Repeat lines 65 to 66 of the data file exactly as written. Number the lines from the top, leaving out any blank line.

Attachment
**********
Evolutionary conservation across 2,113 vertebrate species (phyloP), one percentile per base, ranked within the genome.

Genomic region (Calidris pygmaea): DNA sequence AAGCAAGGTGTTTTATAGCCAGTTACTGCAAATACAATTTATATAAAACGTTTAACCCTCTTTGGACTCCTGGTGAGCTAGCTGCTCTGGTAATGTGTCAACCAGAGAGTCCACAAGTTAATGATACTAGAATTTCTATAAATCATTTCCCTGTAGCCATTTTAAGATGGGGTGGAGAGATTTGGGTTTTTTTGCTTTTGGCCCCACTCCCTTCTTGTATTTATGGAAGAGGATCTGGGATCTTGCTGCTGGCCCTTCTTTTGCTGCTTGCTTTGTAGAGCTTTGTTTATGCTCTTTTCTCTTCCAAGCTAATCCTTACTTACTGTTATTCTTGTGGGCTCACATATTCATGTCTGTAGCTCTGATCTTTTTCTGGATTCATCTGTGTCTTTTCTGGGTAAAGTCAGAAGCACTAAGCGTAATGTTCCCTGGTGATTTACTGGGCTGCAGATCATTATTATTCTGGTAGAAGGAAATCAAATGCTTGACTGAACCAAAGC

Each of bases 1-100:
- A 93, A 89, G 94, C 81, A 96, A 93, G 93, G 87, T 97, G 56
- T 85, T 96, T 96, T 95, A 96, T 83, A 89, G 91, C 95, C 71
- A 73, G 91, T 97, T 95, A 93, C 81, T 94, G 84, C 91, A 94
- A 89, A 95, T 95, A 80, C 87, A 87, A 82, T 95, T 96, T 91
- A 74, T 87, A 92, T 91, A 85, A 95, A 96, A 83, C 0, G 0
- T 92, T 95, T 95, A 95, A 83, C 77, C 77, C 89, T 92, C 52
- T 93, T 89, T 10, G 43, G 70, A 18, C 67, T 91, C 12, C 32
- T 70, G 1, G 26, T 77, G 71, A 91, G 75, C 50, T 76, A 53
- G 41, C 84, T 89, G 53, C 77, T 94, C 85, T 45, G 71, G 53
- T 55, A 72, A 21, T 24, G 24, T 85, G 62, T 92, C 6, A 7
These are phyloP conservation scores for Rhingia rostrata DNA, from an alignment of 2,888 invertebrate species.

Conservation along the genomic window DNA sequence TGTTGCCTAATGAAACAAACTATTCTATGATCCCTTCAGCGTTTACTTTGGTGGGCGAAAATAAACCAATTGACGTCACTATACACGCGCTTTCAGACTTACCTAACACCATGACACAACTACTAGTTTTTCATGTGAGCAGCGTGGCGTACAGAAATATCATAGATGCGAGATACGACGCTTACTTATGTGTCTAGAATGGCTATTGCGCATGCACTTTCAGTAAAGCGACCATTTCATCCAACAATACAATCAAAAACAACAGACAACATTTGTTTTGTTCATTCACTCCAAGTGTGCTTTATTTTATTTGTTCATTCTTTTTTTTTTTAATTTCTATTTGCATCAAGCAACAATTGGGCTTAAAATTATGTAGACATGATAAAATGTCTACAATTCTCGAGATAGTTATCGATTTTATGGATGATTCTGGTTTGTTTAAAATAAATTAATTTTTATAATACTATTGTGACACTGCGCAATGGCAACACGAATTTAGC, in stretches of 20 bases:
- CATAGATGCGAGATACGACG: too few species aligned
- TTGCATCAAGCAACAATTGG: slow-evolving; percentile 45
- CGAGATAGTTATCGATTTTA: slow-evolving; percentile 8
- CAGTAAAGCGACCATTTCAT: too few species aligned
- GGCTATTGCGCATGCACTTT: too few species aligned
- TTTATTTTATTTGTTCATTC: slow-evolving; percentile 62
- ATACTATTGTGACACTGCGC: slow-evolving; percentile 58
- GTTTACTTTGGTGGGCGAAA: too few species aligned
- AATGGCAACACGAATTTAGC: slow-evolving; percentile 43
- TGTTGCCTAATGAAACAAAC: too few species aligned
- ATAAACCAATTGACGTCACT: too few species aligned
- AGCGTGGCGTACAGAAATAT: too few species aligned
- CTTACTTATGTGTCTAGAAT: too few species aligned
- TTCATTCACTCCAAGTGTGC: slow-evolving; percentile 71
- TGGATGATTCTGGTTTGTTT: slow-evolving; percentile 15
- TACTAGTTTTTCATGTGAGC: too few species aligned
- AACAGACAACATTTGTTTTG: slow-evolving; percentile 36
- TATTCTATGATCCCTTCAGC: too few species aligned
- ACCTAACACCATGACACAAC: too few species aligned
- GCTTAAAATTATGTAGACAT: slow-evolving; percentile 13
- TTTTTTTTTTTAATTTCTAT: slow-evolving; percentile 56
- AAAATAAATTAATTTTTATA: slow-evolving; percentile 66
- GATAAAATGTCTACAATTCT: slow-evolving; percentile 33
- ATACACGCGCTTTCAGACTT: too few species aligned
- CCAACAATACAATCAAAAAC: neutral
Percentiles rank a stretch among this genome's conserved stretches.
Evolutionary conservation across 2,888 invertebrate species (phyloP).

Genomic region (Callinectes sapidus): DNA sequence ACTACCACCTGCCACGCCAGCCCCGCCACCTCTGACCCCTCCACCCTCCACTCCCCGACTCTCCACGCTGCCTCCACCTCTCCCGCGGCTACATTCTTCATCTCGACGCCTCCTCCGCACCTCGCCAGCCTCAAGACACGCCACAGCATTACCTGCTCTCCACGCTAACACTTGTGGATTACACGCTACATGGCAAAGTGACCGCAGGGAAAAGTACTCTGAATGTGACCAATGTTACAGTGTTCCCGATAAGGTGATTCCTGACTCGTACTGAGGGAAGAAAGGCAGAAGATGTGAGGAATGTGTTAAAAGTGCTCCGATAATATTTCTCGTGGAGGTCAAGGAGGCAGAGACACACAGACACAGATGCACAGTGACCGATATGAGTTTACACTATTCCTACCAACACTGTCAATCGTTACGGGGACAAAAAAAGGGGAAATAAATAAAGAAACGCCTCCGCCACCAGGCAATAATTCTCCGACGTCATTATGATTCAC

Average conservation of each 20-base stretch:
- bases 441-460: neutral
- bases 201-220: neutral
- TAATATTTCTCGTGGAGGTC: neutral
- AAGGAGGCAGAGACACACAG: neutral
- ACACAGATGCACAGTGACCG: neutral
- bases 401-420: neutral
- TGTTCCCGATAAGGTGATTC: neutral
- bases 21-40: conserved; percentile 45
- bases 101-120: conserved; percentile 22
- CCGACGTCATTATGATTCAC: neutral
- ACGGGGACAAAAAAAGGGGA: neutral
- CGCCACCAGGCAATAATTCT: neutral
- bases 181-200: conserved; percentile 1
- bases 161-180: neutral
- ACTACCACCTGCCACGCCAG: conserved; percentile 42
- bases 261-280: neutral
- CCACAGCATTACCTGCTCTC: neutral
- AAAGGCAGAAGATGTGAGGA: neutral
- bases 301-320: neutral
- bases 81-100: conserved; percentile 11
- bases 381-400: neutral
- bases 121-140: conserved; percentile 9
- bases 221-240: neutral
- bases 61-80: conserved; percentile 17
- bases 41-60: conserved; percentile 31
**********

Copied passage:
- bases 381-400: neutral
- bases 121-140: conserved; percentile 9